OSINT has also played an important role in information operations, largely helping the Ukrainian side to garner international public opinion in its favour, thus denying Russia an important political advantage. The collection of evidence through OSINT has been used to counter Putin’s narrative on the war and rebut false flag narratives from the Russians. For example, in April last year, images and videos surfaced appearing to show the massacre of Ukrainian civilians in the town of Bucha by Russian forces. Russian troops had occupied the town for approximately a month between February 27 to March 31, 2022. However, Russia claimed that the massacres had in fact been staged by Ukraine to attract Western sympathies. These claims were debunked by satellite images and video analyses which confirmed that the bodies had been present weeks before Ukrainian forces arrived in Bucha. The ability to rebut Russian narratives and maintain an advantage in the arena of international political opinion has been of critical importance for Ukraine, which has been able to somewhat offset the quantitative disadvantage it faces against Russia through the receipt of foreign military aid.
The documentation of war crimes has itself been another area where OSINT has shined. The use of social media by soldiers on both sides of the conflict has been so prolific that some commentators are calling it the ‘first social media war.’ Although this claim is somewhat hyperbolic, the widespread sharing of images and videos on social media platforms like Telegram, YouTube, and Facebook has lifted the fog of war to a previously unseen level. In many cases, videos and images have surfaced on social media showing flagrant breaches of international law. Some non-profit groups like OSINT for Ukraine – a collective of ‘university students and young professionals dedicated to documenting war crimes in Ukraine’ – have collected vast amounts of public data in an attempt to verify and record instances of illegal activity. Of course, verification can itself be difficult, but details like unit insignias can be identified to gather evidence, as can tools like facial recognition software. Presently, enforcement of international and humanitarian law is not feasible, but it remains to be seen how evidence obtained via open sources may be used to prosecute war crimes at some point after the conflict’s conclusion.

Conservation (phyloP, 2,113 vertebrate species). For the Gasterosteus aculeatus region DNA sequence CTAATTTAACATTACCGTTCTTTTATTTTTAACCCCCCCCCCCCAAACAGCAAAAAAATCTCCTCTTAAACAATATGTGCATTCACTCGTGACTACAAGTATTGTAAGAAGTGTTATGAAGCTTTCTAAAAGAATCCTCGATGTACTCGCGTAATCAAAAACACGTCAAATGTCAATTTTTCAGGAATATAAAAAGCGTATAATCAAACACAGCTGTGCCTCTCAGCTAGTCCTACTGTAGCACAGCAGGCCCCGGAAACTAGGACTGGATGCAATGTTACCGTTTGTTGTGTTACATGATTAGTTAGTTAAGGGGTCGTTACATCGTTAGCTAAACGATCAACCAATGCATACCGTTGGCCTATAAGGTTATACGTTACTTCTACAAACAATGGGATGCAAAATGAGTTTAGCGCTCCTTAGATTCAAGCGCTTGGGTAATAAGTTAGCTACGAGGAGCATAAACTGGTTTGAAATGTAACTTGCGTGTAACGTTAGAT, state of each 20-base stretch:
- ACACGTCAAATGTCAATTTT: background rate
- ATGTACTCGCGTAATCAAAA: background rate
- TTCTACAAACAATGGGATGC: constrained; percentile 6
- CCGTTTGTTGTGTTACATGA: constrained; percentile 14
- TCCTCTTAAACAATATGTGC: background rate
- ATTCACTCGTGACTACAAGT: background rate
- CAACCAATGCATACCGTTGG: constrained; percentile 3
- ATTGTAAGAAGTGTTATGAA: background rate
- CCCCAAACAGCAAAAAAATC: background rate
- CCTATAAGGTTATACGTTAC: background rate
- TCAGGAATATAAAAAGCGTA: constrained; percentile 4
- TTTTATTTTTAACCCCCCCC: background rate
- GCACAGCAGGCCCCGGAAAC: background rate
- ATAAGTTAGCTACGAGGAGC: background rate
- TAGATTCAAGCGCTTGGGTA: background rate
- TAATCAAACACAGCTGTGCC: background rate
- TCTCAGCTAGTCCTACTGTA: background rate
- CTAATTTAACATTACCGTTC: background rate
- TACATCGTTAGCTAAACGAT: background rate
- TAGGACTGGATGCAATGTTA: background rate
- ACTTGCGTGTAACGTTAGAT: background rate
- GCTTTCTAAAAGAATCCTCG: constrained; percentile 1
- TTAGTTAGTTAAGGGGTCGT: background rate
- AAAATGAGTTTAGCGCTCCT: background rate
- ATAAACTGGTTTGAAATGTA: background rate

Finally, there are important implications for war reporting posed by the abundant availability of open-source materials. Whereas information about previous conflicts were predominately communicated to the general public via journalists reporting from the ground, the availability of open-source content has made it possible for individuals to consume a greater amount of information not filtered by the mainstream media. Various social media accounts, particularly on Telegram, curate images and videos captured on the frontlines of Ukraine. This presents an opportunity to increase public awareness but also to spread misinformation, given the difficulties of verifying content and the ability to frame information in a misleading way.
The availability of open-source information has also changed the way journalists in the mainstream media work. Given the abundance of new sources, journalists may also convey information gleamed from these open sources, rather than relying solely on more traditional journalistic methods. This has accelerated the speed of the news cycle regarding the war. Before the advent of widespread social media usage, updates from the battlefield could take days, weeks, or months to reach the public. Now, the news cycle is constant and information from the conflict can be obtained in a matter of minutes or hours as it becomes available online.
The usage of OSINT in the war Ukraine is fast becoming an important case study for future intelligence practitioners and decision makers. The trends established in this war regarding the abundance of available open sources, as well as the military, political, and informational consequences they pose, will endure and evolve in future conflicts to come.